The social pillar of sustainable development ought to be strengthened to protect the future of lives and livelihoods in the small-scale fisheries subsector


Five years ago, on 05 December 2017, the United Nations General Assembly (UNGA) proclaimed the year 2022 as the International Year of Artisanal Fisheries and Aquaculture (IYAFA) and invited the Food and Agriculture Organization of the United Nations (FAO) to serve as lead agency for the International Year. On small-scale artisanal fisheries alone, hundreds of events have so far been organized worldwide (see ICSF has also organized two regional IYAFA workshops for Asia and Latin America and the Caribbean in 2022, and regional workshops for the Europe and Africa is planned for the year 2023.

These events, undoubtedly, have raised the visibility of small-scale fisheries subsector— one of the key objectives of the Voluntary Guidelines for Securing Sustainable Small-Scale Fisheries in the Context of Food Security and Poverty Eradication (SSF Guidelines)—and its contribution to food security and nutrition. The visibility of small-scale fisheries was further demonstrated in several countries across the developing world, when all mainstream economic activities dried up in the wake of COVID-19, and the subsector provided lifeline support to coastal communities in employment, income and food security.

Despite the improving visibility and recognition of small-scale artisanal fisheries, the ICSF-IYAFA Statements (see page 12) show that the subsector continues to be disadvantaged in enjoying access to resources in Asia, Latin America and the Caribbean, threatened as it is by upstream and downstream activities, as well as by events adjacent to its geographic areas of engagement.

These include: threats from unfair allocation of freshwater resources; reclamation of marine and inland water bodies; location of economic zones; pollution; expansion of infrastructure and forced resettlement; and conflicts with destructive and inequitable fishing gear and practices—to name a few. Threats to the subsector arise also from losing traditional and customary rights, or access, to land and water bodies due to changing economic priorities, and unsafe living and working conditions arising from climate change and extreme weather events.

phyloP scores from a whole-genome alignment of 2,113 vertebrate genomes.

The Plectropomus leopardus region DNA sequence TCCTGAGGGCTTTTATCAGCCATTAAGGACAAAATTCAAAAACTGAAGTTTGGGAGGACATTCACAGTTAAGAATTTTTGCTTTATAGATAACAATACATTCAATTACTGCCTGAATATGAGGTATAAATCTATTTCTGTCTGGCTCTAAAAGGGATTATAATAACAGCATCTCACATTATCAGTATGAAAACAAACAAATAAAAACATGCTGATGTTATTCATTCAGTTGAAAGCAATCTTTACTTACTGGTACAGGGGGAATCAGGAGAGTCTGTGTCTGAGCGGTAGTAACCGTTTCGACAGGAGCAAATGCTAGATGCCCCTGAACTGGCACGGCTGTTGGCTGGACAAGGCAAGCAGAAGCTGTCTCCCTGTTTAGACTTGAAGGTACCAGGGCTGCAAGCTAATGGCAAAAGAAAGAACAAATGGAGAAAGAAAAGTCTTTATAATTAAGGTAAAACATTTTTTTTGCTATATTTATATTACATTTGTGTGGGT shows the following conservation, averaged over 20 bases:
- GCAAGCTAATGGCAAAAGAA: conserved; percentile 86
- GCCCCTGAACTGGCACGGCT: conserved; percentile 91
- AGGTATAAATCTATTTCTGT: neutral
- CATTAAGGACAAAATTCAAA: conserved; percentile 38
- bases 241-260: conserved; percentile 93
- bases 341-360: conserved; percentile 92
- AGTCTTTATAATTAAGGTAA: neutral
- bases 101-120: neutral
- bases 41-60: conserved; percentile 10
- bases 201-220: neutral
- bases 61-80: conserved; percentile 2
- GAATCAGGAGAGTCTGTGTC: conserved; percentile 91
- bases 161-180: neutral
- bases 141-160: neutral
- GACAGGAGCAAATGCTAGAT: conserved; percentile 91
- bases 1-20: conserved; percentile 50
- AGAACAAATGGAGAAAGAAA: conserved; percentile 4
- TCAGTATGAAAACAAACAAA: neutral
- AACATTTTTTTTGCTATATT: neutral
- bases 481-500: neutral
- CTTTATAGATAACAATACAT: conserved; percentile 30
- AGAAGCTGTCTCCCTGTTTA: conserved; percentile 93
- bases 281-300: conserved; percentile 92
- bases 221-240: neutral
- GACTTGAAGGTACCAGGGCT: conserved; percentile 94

Visibility aside, what is still amiss about small-scale artisanal fisheries is the persistent lack of recognition of their rights as fishers, fishworkers, and as fishing communities, as men, women, youth or as Indigenous Peoples in spite of their role in food supply, and an absence of political will to protect their rights. There is also an obstinate reluctance to grant the status of right to traditional or historic unhindered access to resources as enjoyed by fishing communities, whether land, water or fish.

Small-scale fishers are presumptively considered dispensable to more dominant economic discourses. As resonated in the ICSF-IYAFA Statements, institutionalizing the rights of fishing communities to uphold culture and to enjoy decent life and livelihood from the aquatic, riparian and coastal living spaces and resources, in a sustainable and responsible manner, is the need of the hour. This is particularly relevant in the case of the vulnerable and marginalized.

The human-rights-based approach elucidated in the SSF Guidelines, therefore, needs to be actively protected, not neglected, in the context of commons’ fisheries, to provide robust scaffolding to develop legislation, policies and strategies from the local to the national, with the meaningful participation of the above stakeholders to protect their lives and livelihoods, and to visualize a better future for their children in the subsector. New legal instruments such as the WTO Agreement on Fisheries subsume social standards under environmental standards. This needs to change.

In light of the COVID-19 pandemic and climate-change impacts, and with communities facing dispossession of their coastal commons, as observed in the ICSF-IYAFA Statements, it is time to assert the social pillar as an independent leg of sustainable development, similar to the economic and environmental pillars, and to uphold the agency of local communities. Strengthening the social pillar of sustainable development could enhance financial allocation to social assistance and insurance, and could, in the process, mitigate climate-change impacts.

The responsibility of the coastal State (as well as of the continental State in relation to the inland fisheries of land-locked countries) needs to be sufficiently upheld to address the social issues pertaining to fishing communities so that the coastal and riparian fishing communities can continue to see their small-scale fisheries as the granaries of their future—this ought to be the abiding message of IYAFA.